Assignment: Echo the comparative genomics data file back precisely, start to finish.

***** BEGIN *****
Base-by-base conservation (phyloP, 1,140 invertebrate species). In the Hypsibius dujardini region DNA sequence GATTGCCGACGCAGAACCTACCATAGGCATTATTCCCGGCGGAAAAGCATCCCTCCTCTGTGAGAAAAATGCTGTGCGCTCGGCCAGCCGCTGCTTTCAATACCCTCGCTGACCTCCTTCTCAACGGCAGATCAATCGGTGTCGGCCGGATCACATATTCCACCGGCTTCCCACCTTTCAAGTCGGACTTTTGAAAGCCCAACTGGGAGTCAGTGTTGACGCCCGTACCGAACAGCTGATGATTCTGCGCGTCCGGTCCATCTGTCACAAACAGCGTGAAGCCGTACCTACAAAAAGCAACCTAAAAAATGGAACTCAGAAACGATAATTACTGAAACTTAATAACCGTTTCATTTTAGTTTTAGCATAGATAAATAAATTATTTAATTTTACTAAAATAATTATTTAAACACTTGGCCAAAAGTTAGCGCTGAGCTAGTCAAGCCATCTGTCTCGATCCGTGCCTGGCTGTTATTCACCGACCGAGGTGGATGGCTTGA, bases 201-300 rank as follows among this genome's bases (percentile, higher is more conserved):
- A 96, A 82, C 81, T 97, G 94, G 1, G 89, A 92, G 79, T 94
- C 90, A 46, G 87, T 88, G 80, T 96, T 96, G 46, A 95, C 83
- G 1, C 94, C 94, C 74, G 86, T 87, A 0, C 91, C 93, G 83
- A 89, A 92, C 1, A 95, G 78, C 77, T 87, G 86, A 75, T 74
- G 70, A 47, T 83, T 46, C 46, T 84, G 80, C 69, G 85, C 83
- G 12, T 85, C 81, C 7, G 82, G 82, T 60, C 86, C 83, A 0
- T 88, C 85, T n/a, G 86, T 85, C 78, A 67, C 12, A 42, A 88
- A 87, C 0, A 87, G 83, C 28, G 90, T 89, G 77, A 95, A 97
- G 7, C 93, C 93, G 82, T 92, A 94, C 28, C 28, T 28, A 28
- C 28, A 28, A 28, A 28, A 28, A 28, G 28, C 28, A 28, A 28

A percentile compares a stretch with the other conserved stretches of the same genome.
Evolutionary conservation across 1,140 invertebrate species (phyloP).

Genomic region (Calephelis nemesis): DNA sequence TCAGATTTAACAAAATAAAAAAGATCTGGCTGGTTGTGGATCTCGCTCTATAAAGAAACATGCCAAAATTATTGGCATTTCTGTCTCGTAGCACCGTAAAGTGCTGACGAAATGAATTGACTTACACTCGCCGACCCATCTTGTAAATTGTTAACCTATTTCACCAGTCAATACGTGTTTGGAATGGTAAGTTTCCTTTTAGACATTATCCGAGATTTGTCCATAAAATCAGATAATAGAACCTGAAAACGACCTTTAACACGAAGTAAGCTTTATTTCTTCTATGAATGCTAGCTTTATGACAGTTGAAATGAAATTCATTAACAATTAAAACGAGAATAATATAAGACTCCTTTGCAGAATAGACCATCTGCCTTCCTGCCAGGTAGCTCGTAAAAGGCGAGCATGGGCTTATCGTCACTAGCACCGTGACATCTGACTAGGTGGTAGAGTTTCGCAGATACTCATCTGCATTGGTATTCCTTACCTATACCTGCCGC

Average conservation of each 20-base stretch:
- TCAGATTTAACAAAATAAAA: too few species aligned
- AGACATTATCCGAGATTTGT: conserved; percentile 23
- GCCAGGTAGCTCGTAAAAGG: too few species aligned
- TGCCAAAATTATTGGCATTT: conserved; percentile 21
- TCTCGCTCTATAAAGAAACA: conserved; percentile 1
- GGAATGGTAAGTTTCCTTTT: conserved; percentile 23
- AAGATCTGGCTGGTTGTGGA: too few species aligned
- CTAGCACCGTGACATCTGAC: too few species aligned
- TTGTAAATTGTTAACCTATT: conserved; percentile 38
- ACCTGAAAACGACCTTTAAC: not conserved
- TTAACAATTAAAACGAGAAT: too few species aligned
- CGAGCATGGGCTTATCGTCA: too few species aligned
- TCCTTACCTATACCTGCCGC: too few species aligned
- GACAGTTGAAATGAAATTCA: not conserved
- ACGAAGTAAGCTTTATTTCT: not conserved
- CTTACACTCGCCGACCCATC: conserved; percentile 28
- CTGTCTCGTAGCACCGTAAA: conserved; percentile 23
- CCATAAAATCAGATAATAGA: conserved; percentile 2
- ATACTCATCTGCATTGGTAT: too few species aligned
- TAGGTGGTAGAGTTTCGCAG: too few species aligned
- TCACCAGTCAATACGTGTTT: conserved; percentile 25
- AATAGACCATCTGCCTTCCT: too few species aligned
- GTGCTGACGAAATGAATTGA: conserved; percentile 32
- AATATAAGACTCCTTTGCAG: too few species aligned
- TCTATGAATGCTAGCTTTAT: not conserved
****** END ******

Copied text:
Base-by-base conservation (phyloP, 1,140 invertebrate species). In the Hypsibius dujardini region DNA sequence GATTGCCGACGCAGAACCTACCATAGGCATTATTCCCGGCGGAAAAGCATCCCTCCTCTGTGAGAAAAATGCTGTGCGCTCGGCCAGCCGCTGCTTTCAATACCCTCGCTGACCTCCTTCTCAACGGCAGATCAATCGGTGTCGGCCGGATCACATATTCCACCGGCTTCCCACCTTTCAAGTCGGACTTTTGAAAGCCCAACTGGGAGTCAGTGTTGACGCCCGTACCGAACAGCTGATGATTCTGCGCGTCCGGTCCATCTGTCACAAACAGCGTGAAGCCGTACCTACAAAAAGCAACCTAAAAAATGGAACTCAGAAACGATAATTACTGAAACTTAATAACCGTTTCATTTTAGTTTTAGCATAGATAAATAAATTATTTAATTTTACTAAAATAATTATTTAAACACTTGGCCAAAAGTTAGCGCTGAGCTAGTCAAGCCATCTGTCTCGATCCGTGCCTGGCTGTTATTCACCGACCGAGGTGGATGGCTTGA, bases 201-300 rank as follows among this genome's bases (percentile, higher is more conserved):
- A 96, A 82, C 81, T 97, G 94, G 1, G 89, A 92, G 79, T 94
- C 90, A 46, G 87, T 88, G 80, T 96, T 96, G 46, A 95, C 83
- G 1, C 94, C 94, C 74, G 86, T 87, A 0, C 91, C 93, G 83
- A 89, A 92, C 1, A 95, G 78, C 77, T 87, G 86, A 75, T 74
- G 70, A 47, T 83, T 46, C 46, T 84, G 80, C 69, G 85, C 83
- G 12, T 85, C 81, C 7, G 82, G 82, T 60, C 86, C 83, A 0
- T 88, C 85, T n/a, G 86, T 85, C 78, A 67, C 12, A 42, A 88
- A 87, C 0, A 87, G 83, C 28, G 90, T 89, G 77, A 95, A 97
- G 7, C 93, C 93, G 82, T 92, A 94, C 28, C 28, T 28, A 28
- C 28, A 28, A 28, A 28, A 28, A 28, G 28, C 28, A 28, A 28

A percentile compares a stretch with the other conserved stretches of the same genome.
Evolutionary conservation across 1,140 invertebrate species (phyloP).

Genomic region (Calephelis nemesis): DNA sequence TCAGATTTAACAAAATAAAAAAGATCTGGCTGGTTGTGGATCTCGCTCTATAAAGAAACATGCCAAAATTATTGGCATTTCTGTCTCGTAGCACCGTAAAGTGCTGACGAAATGAATTGACTTACACTCGCCGACCCATCTTGTAAATTGTTAACCTATTTCACCAGTCAATACGTGTTTGGAATGGTAAGTTTCCTTTTAGACATTATCCGAGATTTGTCCATAAAATCAGATAATAGAACCTGAAAACGACCTTTAACACGAAGTAAGCTTTATTTCTTCTATGAATGCTAGCTTTATGACAGTTGAAATGAAATTCATTAACAATTAAAACGAGAATAATATAAGACTCCTTTGCAGAATAGACCATCTGCCTTCCTGCCAGGTAGCTCGTAAAAGGCGAGCATGGGCTTATCGTCACTAGCACCGTGACATCTGACTAGGTGGTAGAGTTTCGCAGATACTCATCTGCATTGGTATTCCTTACCTATACCTGCCGC

Average conservation of each 20-base stretch:
- TCAGATTTAACAAAATAAAA: too few species aligned
- AGACATTATCCGAGATTTGT: conserved; percentile 23
- GCCAGGTAGCTCGTAAAAGG: too few species aligned
- TGCCAAAATTATTGGCATTT: conserved; percentile 21
- TCTCGCTCTATAAAGAAACA: conserved; percentile 1
- GGAATGGTAAGTTTCCTTTT: conserved; percentile 23
- AAGATCTGGCTGGTTGTGGA: too few species aligned
- CTAGCACCGTGACATCTGAC: too few species aligned
- TTGTAAATTGTTAACCTATT: conserved; percentile 38
- ACCTGAAAACGACCTTTAAC: not conserved
- TTAACAATTAAAACGAGAAT: too few species aligned
- CGAGCATGGGCTTATCGTCA: too few species aligned
- TCCTTACCTATACCTGCCGC: too few species aligned
- GACAGTTGAAATGAAATTCA: not conserved
- ACGAAGTAAGCTTTATTTCT: not conserved
- CTTACACTCGCCGACCCATC: conserved; percentile 28
- CTGTCTCGTAGCACCGTAAA: conserved; percentile 23
- CCATAAAATCAGATAATAGA: conserved; percentile 2
- ATACTCATCTGCATTGGTAT: too few species aligned
- TAGGTGGTAGAGTTTCGCAG: too few species aligned
- TCACCAGTCAATACGTGTTT: conserved; percentile 25
- AATAGACCATCTGCCTTCCT: too few species aligned
- GTGCTGACGAAATGAATTGA: conserved; percentile 32
- AATATAAGACTCCTTTGCAG: too few species aligned
- TCTATGAATGCTAGCTTTAT: not conserved